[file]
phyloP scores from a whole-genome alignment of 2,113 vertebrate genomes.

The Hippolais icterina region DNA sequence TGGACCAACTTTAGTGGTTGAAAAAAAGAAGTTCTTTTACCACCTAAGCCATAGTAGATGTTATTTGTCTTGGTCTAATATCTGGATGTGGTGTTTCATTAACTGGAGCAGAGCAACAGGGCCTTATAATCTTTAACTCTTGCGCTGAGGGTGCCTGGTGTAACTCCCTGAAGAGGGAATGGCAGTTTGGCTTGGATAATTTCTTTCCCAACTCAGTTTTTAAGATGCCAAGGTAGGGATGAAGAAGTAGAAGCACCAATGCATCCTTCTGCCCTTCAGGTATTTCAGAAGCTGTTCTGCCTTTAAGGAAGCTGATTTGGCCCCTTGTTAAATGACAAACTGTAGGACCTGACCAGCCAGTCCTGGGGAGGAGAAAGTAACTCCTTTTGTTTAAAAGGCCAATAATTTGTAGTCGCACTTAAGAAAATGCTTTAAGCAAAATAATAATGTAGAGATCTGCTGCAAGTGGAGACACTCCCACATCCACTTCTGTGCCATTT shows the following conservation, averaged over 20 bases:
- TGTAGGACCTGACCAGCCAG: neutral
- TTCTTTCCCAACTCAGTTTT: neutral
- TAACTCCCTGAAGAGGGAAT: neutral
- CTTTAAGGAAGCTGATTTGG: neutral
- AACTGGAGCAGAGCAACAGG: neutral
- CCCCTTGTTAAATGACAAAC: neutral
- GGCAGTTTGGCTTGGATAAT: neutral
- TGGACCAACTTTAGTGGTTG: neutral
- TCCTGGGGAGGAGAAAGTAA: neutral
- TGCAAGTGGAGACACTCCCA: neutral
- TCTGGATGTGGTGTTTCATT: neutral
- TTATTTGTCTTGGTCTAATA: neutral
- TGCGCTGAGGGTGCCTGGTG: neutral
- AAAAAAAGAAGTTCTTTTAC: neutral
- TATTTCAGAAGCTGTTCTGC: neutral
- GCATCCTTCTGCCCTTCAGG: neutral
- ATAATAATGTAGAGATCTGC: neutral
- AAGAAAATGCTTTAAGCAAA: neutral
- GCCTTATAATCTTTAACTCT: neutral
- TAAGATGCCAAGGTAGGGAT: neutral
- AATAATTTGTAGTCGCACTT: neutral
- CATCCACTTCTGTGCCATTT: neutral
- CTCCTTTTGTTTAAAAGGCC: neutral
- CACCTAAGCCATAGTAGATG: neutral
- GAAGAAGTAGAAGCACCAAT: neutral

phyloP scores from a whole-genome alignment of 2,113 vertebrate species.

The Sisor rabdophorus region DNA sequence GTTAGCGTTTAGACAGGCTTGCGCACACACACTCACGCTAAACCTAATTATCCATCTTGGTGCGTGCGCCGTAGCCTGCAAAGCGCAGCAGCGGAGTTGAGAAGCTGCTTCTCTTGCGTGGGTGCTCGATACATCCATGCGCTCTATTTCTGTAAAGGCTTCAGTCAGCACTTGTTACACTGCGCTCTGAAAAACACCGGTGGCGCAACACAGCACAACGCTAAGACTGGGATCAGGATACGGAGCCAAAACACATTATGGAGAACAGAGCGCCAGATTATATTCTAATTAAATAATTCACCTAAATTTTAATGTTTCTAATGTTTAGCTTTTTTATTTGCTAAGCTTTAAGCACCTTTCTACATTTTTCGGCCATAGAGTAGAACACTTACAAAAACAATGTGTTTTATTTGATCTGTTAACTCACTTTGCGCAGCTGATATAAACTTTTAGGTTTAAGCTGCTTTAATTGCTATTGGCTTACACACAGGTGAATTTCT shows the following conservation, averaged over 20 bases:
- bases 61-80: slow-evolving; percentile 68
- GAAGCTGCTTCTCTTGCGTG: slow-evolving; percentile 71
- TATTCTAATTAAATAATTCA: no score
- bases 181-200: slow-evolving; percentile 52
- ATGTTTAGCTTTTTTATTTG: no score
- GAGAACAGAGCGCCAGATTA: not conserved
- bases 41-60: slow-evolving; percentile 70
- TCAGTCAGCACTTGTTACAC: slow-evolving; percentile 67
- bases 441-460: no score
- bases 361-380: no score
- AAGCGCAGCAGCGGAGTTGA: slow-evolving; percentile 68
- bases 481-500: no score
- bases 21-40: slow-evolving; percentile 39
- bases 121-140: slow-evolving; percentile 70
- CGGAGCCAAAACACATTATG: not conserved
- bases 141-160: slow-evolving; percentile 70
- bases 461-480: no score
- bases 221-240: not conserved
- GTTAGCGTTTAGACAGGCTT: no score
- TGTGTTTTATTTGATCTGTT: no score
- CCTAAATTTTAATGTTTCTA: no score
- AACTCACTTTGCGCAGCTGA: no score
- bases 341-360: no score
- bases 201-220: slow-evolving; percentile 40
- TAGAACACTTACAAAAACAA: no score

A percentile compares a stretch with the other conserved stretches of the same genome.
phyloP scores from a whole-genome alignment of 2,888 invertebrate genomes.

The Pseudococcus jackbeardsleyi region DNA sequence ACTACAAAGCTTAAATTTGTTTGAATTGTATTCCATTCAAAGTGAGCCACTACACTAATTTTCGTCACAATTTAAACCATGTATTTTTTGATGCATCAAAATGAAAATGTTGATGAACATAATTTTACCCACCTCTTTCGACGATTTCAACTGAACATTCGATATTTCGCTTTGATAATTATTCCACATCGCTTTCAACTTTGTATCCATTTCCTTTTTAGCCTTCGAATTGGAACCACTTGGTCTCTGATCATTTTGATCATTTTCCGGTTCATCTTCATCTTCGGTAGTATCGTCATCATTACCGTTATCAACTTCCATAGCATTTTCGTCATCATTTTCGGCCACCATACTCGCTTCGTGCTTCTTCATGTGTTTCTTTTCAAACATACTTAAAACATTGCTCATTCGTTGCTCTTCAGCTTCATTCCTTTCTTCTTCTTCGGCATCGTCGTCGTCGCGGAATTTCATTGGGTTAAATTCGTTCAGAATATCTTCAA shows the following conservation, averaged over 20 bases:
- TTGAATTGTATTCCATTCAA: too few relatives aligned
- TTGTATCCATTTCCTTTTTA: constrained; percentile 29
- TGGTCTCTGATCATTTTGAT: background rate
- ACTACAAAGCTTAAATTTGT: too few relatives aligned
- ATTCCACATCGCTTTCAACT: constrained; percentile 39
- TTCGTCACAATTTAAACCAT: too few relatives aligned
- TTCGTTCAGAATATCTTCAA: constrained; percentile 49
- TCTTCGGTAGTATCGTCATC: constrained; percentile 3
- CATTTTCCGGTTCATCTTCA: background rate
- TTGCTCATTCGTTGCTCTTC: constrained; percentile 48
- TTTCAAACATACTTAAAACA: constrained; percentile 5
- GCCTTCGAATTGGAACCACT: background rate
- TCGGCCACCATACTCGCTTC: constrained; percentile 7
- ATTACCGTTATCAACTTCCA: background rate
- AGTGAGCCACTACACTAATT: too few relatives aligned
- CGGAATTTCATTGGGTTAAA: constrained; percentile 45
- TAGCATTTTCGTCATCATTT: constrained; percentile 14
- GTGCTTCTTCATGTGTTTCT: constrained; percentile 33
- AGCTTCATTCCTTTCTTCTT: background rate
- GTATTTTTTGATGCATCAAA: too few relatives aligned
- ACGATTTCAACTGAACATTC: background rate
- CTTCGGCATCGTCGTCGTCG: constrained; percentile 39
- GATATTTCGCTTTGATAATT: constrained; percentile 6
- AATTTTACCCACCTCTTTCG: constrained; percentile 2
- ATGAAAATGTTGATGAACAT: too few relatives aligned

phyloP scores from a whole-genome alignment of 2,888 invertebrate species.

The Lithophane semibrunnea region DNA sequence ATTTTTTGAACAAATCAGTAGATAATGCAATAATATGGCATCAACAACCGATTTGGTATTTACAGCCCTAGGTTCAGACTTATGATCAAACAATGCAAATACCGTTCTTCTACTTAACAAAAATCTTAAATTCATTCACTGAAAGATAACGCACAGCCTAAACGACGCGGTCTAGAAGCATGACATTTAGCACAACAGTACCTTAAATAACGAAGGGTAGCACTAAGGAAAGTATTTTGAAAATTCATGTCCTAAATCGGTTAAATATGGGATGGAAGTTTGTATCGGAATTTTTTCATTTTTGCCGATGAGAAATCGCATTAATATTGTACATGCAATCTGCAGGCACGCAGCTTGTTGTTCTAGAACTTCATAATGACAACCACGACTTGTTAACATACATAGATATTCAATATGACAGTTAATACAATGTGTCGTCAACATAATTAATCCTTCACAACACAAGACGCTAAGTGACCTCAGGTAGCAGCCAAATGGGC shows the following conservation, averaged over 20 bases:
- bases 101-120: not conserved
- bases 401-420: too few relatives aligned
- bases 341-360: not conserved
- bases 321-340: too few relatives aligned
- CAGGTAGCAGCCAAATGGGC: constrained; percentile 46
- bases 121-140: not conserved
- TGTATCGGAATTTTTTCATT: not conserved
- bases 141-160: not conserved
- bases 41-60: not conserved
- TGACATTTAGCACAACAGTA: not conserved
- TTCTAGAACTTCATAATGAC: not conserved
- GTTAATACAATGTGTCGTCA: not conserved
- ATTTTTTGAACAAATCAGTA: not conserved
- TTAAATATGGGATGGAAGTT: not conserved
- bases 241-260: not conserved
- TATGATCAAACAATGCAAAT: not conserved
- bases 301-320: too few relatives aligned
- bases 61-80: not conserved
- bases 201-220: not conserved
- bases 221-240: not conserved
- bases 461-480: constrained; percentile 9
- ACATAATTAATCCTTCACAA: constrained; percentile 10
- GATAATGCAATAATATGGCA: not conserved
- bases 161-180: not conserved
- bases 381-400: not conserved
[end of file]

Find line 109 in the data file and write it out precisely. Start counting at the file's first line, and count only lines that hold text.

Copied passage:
- bases 381-400: not conserved